One of the classes I am taking this semester is Women's Rhetoric in the 19th Century, discussing how women worked to incite other women to work for social justice causes (such as abolition and temperance) and eventually for themselves in the suffrage movement. It almost goes without saying that a lot of the material we read in that class could be applied to the current fight against underground human trafficking and slavery. Indeed, in a long open letter (40 pages) that Angelina Grimke wrote to "Christian Women of the South," there were numerous passages that I underlined and starred as they applied so perfectly to the thoughts of the anti-slavery movement happening right now. So, I will let Angelina do my speaking for me for the rest of this post, and my reason is that you should note how so much of this Truth speaks to a problem still extant in our world today: mainly that we humans have trouble learning the rule of "love thy neighbor." A fight like this requires renewal of belief in that one law - that my fellow human being is worthy of being shown love merely because they are human - everyday.
"[Y]et man is never vested with this dominion over his fellow man; he was never told that any of the human species were put under his feet; it was only all things, and man, who was created in the image of his Maker, never can properly be termed a thing, though the laws of the Slave States do call him a 'chattel personal': Man then, I assert never was put under the feet of man, by that first charter of human rights which was given by God, to the Fathers of the Antediluvian and Postdiluvian worlds, therefore this doctrine of equality is based upon the Bible.
Try yourselves by another of the Divine precepts, 'Thou shalt love thy neighbor as thyself.' Can we love a man as we love ourselves; if we do, and continue to do unto him, what we would not wish any one to do to us? Look too, at Christ's example, what does he say of himself, 'I came not to be ministered unto, but to minister.' Can you for a moment imagine the meek, and lowly, and compassionate Saviour, a Slaveholder? Do you not shudder at this thought as much as at that of his being a warrior? But why, if slavery is not sinful?
And you are now loudly called upon by the cries of the widow and the orphan, to arise and gird yourselves for this great moral conflict, with the whole armor of righteousness upon the right hand and on the left.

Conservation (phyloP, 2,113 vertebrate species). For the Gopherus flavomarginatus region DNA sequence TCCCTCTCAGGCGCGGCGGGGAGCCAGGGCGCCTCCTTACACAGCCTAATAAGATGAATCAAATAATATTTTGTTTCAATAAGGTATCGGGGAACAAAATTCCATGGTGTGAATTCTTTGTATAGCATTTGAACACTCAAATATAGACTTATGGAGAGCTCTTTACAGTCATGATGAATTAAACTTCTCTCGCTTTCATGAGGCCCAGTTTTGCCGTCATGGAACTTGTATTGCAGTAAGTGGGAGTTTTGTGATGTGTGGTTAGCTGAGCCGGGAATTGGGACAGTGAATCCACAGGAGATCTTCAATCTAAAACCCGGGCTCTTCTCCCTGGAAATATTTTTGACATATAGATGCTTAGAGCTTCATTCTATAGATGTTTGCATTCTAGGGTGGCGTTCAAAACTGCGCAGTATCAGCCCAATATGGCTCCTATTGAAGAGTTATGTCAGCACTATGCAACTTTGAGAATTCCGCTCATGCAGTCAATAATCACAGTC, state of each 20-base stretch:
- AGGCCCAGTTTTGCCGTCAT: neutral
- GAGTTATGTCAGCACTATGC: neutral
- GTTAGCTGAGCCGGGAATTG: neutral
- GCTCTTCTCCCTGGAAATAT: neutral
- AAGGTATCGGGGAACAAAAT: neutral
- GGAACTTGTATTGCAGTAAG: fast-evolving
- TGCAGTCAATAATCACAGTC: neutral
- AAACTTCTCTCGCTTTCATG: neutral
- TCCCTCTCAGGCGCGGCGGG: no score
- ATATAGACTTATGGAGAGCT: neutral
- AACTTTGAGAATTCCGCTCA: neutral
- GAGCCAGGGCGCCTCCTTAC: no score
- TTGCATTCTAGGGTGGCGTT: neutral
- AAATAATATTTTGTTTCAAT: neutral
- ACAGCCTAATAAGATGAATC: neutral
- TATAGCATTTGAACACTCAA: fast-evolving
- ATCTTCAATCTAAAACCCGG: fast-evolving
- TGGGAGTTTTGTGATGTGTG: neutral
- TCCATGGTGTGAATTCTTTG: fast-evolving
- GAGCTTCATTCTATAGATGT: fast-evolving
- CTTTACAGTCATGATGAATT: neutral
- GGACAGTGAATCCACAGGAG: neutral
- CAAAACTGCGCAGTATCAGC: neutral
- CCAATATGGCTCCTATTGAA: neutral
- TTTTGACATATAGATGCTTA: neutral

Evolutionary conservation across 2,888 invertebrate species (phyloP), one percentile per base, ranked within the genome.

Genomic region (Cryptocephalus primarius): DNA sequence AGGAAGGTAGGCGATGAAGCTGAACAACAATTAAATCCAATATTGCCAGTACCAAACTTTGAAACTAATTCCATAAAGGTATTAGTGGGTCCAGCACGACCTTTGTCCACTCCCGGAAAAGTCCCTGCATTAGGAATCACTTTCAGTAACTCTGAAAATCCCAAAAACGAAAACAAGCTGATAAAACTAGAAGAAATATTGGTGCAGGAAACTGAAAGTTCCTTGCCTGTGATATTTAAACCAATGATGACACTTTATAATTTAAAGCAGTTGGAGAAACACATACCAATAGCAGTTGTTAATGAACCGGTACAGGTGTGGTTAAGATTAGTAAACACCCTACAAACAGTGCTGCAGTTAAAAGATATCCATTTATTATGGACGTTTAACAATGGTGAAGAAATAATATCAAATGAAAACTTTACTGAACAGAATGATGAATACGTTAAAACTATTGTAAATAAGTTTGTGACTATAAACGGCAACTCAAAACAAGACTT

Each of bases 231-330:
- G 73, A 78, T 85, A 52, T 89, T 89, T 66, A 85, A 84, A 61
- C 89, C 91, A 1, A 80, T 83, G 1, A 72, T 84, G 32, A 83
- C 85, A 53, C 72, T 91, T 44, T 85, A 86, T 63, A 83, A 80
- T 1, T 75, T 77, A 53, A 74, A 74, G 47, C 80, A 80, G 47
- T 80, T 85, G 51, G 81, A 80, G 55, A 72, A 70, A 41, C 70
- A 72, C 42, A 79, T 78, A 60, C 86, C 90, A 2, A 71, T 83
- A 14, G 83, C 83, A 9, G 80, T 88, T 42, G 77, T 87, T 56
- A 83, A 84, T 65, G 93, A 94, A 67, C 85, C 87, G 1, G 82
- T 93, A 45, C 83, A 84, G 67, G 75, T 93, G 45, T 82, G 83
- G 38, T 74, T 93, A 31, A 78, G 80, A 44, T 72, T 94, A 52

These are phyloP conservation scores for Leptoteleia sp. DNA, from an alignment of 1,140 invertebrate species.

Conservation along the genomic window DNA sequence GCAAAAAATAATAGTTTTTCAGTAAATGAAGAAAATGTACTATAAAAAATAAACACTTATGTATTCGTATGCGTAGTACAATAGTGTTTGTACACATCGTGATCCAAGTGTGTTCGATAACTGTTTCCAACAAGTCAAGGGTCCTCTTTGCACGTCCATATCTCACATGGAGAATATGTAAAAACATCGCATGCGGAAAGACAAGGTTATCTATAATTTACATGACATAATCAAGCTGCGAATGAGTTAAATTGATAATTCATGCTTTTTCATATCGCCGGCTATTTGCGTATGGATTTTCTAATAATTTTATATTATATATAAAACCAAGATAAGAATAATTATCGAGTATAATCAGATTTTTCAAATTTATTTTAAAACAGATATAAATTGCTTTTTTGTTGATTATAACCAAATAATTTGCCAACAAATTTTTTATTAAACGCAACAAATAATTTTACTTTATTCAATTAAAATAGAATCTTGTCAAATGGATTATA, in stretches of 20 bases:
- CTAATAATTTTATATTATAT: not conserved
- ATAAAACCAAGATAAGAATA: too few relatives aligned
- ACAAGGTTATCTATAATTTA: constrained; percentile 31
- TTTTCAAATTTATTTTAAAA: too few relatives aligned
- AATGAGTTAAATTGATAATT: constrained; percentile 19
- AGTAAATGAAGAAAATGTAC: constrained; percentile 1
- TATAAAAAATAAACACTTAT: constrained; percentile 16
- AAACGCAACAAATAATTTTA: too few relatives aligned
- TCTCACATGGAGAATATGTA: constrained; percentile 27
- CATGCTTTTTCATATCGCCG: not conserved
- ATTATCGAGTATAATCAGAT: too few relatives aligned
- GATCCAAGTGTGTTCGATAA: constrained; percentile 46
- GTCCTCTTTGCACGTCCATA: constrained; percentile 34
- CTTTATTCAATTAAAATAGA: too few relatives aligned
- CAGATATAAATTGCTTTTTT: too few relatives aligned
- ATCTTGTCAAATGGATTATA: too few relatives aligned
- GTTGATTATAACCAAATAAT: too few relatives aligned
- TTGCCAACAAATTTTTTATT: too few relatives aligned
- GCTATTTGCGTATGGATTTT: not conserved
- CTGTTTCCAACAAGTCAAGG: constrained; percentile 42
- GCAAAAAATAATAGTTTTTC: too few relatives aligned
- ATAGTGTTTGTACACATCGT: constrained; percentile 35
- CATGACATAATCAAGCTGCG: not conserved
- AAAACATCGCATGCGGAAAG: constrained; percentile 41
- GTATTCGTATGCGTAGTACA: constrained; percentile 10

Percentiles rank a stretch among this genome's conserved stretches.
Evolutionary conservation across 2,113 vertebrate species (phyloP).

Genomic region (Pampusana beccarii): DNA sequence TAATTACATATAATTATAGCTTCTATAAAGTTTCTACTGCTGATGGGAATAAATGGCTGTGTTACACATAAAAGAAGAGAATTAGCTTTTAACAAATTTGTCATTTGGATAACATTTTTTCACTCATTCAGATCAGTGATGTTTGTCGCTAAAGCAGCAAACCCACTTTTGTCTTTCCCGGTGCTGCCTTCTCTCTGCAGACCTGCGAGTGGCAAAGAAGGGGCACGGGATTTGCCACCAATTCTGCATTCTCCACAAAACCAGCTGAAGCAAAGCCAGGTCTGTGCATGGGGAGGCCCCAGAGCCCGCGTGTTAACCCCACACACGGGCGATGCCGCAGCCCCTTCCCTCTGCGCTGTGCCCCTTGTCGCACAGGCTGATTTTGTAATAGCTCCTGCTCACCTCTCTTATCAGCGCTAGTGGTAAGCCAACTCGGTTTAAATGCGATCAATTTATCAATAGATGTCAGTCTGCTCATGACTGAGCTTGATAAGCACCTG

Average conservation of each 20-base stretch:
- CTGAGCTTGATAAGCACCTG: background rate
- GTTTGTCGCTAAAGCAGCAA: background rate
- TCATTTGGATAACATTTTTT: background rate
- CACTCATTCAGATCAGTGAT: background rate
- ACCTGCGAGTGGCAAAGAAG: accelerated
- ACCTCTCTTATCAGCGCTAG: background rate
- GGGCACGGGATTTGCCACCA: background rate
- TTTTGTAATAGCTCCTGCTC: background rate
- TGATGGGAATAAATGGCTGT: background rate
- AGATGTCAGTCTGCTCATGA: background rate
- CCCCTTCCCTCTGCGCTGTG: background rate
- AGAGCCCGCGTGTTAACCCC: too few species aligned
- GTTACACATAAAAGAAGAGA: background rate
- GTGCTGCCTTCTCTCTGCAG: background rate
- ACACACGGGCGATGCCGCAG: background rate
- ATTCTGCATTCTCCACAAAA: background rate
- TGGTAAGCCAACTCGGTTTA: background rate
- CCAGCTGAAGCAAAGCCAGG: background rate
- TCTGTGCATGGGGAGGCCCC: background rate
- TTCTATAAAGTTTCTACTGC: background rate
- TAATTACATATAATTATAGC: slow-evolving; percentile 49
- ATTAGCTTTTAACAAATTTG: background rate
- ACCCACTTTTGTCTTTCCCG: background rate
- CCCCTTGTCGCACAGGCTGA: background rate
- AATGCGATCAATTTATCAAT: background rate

This monster of iniquity has been unveiled to the world, her frightful features unmasked, and soon, very soon will she be regarded with no more complacency by the American republic than is the idol of Juggernaut, rolling its bloody wheels over the crushed bodies of its prostrate victims.
Until the pictures of the slaves' sufferings were drawn and held up to public gaze, no Northerner had any idea of the cruelty of the system, it had never entered their minds that such abominations could exist in Christian, Republican America; they never suspected that many of the gentlemen and ladies who came from the South to spend the summer months in travelling among them, were petty tyrants at home.
What can I say more, my friends, to induce you to set your hands and heads and hearts, to this great work of justice and mercy[?]"
We received our flight details this last week, so I will be scheduling flights home/to/from Newark within the next few weeks. Our donation deadlines have also changed, which gives me another month to raise more money (Praise God for that!). I now have $1500 due on November 1st, $500 on December 1st, and $500 when we leave. The Donate button in the sidebar is still open and active! And you can watch my donation progress in the little temperature thing, also in the sidebar.
I also have to turn in my Visa application soon, so pray that all of that goes smoothly and I don't get rejected for some unbeknownst to me skeleton in my closet from years back. :|
Thanks for reading!